Movie Review: ‘Marriage Story’ is an astounding addition to the pantheon of great domestic dramas
Director: Noah Baumbach
Writers: Noah Baumbach
Stars: Scarlett Johansson, Adam Driver, Laura Dern, Ray Liotta
Synopsis: Noah Baumbach’s incisive and compassionate look at a marriage breaking up and a family staying together.
The mid-budget domestic drama has often been a prestigious genre of film. Whether it be Kramer vs Kramer, Ordinary People, or Terms of Endearment, films of this genre used to be major box office hits and massive winners at the Academy Awards. However, in recent years, it seems like less of these films have been hitting theaters and doing well monetarily. It seems as though in recent years, many of these films have been heading to streaming services instead of the traditional theatrical release, or putting themselves into other genres in the case of a film like Hereditary. Enter Marriage Story, the newest film from Noah Baumbach, a veteran in this genre with films like The Squid and the Whale, Margot at the Wedding, and The Meyerowitz Stories. This film is in the vein of his previous work, but also harkens back to the domestic dramas of the 1970s and 1980s in its style and filmmaking. Interestingly, this project was produced by Netflix, as was The Meyerowitz Stories. It seems as though films of this nature have a future at Netflix, as they also produced Alfonso Cuaron’s acclaimed personal take on the genre in Roma. But how does Marriage Story compare to the great domestic dramas of before? Quite favorably, in fact.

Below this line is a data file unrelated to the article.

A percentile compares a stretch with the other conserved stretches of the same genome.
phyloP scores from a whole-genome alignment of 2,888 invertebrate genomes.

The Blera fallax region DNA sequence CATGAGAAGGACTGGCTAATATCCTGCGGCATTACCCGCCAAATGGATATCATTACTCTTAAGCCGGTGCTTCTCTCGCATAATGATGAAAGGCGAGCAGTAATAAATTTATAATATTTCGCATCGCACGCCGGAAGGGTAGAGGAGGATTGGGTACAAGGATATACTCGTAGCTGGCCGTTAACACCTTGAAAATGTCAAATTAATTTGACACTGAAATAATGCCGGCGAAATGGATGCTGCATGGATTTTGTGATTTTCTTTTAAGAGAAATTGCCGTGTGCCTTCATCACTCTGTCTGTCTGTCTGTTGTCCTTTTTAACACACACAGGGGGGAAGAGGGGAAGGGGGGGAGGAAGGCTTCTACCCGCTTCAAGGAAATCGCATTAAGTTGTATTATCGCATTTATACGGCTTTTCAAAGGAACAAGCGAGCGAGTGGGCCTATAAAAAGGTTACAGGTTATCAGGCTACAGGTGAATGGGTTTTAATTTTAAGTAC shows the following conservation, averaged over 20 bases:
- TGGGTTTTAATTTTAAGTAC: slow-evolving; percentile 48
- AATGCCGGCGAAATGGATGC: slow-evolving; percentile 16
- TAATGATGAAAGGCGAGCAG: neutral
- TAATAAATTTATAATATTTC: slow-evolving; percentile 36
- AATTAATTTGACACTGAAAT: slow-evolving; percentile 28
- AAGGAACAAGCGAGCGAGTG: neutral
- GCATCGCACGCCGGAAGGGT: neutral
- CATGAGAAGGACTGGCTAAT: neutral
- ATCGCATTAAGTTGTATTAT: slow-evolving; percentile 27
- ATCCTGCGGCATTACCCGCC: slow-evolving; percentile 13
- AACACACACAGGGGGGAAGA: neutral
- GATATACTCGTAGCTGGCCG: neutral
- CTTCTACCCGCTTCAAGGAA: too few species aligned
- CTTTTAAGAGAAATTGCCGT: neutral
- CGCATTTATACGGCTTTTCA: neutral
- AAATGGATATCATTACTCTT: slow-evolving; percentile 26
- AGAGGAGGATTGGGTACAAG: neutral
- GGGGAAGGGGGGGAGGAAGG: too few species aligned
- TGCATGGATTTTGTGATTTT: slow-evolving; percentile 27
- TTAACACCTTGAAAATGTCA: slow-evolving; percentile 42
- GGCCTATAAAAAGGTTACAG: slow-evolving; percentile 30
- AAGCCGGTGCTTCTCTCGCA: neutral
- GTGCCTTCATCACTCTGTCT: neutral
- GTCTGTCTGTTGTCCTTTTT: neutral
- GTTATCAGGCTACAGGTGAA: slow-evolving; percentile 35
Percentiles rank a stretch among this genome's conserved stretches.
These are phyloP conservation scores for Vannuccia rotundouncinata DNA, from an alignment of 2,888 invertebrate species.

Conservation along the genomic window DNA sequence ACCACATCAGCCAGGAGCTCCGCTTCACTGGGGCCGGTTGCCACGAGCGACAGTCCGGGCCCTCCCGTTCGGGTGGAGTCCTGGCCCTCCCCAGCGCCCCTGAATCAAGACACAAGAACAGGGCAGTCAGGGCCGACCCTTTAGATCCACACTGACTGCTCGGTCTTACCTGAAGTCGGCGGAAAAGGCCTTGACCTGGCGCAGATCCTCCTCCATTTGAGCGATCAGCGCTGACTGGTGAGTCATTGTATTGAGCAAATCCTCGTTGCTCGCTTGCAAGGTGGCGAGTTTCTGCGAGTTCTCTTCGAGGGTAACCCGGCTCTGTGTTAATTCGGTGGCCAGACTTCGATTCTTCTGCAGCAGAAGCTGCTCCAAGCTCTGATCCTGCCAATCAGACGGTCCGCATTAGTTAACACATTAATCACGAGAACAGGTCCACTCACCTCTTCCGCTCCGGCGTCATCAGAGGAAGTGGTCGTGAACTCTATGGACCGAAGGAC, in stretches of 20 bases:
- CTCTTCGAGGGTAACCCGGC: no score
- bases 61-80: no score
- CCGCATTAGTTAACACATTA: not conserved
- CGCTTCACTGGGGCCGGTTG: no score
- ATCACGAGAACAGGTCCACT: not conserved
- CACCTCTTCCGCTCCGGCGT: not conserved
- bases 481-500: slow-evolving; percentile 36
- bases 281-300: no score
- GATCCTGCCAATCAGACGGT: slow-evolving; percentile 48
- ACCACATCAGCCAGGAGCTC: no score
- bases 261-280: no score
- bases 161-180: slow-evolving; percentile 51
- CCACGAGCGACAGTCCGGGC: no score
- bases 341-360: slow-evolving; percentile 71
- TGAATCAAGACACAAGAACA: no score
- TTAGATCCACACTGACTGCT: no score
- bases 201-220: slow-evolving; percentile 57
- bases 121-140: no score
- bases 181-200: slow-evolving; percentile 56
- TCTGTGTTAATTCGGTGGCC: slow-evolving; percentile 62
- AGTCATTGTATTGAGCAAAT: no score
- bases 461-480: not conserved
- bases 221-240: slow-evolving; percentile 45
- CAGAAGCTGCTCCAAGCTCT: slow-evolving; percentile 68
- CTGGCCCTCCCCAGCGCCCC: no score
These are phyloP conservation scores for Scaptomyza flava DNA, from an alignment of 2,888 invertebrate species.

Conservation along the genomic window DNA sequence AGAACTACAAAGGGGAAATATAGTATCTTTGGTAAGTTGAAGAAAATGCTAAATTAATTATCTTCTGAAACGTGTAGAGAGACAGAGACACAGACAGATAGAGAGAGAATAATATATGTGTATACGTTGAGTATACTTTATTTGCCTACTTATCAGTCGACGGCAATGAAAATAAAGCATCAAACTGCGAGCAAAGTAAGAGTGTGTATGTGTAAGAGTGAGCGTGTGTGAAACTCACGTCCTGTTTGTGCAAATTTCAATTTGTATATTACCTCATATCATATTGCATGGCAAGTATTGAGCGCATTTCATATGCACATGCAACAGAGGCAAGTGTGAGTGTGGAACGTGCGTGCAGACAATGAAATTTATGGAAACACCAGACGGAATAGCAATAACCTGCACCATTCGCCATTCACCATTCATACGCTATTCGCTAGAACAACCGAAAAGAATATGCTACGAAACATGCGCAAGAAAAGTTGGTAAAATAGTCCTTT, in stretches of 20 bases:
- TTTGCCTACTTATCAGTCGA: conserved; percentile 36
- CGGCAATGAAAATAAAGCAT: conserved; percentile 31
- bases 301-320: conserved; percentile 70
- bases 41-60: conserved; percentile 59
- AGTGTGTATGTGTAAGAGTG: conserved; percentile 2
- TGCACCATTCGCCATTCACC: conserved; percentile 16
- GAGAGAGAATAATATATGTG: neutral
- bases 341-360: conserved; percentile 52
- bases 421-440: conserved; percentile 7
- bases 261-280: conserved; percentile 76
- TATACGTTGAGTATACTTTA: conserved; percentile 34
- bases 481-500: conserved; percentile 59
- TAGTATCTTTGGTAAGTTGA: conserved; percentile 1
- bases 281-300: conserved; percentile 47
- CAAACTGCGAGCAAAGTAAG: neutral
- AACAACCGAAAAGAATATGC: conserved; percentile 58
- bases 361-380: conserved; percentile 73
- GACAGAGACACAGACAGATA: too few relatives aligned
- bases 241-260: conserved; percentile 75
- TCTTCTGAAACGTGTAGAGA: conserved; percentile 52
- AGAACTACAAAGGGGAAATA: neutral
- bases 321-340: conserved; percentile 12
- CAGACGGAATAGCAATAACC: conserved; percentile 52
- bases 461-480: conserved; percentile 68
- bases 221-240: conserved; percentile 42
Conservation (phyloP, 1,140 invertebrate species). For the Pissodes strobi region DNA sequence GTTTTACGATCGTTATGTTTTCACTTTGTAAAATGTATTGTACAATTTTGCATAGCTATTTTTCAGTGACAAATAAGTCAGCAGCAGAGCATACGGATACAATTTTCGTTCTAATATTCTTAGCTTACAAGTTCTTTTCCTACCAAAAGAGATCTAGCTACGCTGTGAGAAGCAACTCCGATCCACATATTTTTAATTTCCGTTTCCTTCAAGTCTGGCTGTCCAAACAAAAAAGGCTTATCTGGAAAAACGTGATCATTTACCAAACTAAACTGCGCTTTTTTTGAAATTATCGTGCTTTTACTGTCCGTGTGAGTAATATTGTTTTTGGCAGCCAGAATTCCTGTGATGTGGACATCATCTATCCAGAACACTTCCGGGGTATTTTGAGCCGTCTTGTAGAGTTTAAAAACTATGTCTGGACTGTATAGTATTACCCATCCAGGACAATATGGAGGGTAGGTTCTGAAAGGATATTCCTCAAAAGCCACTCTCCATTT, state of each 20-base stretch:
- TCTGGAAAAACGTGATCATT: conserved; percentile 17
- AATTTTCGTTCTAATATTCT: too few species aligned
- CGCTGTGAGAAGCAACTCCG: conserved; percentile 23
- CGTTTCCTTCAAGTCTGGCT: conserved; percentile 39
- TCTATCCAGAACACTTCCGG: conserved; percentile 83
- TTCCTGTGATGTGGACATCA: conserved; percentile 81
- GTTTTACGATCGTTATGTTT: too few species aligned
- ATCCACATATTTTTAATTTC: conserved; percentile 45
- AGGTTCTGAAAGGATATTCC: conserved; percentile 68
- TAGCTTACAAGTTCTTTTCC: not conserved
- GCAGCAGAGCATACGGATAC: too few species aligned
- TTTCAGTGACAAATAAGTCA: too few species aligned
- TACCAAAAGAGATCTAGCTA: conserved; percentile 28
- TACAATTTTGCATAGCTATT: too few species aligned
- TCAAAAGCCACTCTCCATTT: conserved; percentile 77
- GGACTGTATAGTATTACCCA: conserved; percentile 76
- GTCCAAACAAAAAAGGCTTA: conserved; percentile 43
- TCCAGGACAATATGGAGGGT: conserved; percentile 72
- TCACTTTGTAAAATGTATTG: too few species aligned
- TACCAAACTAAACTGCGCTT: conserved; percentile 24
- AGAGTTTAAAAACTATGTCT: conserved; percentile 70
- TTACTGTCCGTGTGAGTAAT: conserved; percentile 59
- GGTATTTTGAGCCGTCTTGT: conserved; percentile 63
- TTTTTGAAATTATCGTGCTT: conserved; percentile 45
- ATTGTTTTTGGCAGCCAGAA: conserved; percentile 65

The film tells the story of a once married couple Nicole (Scarlett Johansson), an actress, and Charlie (Adam Driver), a stage director. They live in New York with their son Henry (Azhy Robertson) while they are working on plays together. However, their personal goals have become so different that they decide to separate and divorce. This leads Nicole to move back with Henry to her hometown of Los Angeles, where she has been cast in an upcoming TV pilot. Charlie is forced to remain in New York, as he is finally getting his chance to direct a Broadway production. But while Charlie is working on his play in New York, he also must go back and forth to LA to ensure that he is being present as a parent to Henry. In the midst of this, Nicole hires high-profile divorce attorney Nora Fanshaw (Laura Dern), and Charlie is forced against his wishes to hire his own attorney Bert (Alan Alda). What follows is a masterfully raw, emotional, and quite often funny portrayal of what the process of divorce can do to family dynamics, as well as one’s personal and professional goals.
The performances are what drives the greatness of this film. Adam Driver and Scarlett Johansson both give the most emotionally powerful and resonant performances of their career as Charlie and Nicole, providing these characters with fully encompassing portraits of the difficulties they face and challenges they overcome. Laura Dern is also a scene-stealing standout as Fanshaw. Furthermore, the rest of the supporting cast is quite excellent, especially Alan Alda, Ray Liotta, Julie Hagerty, and Merritt Wever. On top of the phenomenal performances, Baumbach’s direction and script provide a wonderful balance between the relatable comedy of divorce, and the heartbreaking drama that it brings. The film’s technical aspects are superb as well, with beautiful cinematography from Academy Award nominee Robbie Ryan (The Favourite) and a lovely score from Academy Award winner Randy Newman (Toy Story).
Overall, Marriage Story was even more satisfying than expected, and is an incredible addition to the pantheon of great domestic dramas. It is a film that has universal relatability, even if one has never been through divorce before, due to its raw and authentic presentation and incredibly emotional acting. It is easily one of 2019’s best films.
Overall Grade: A+
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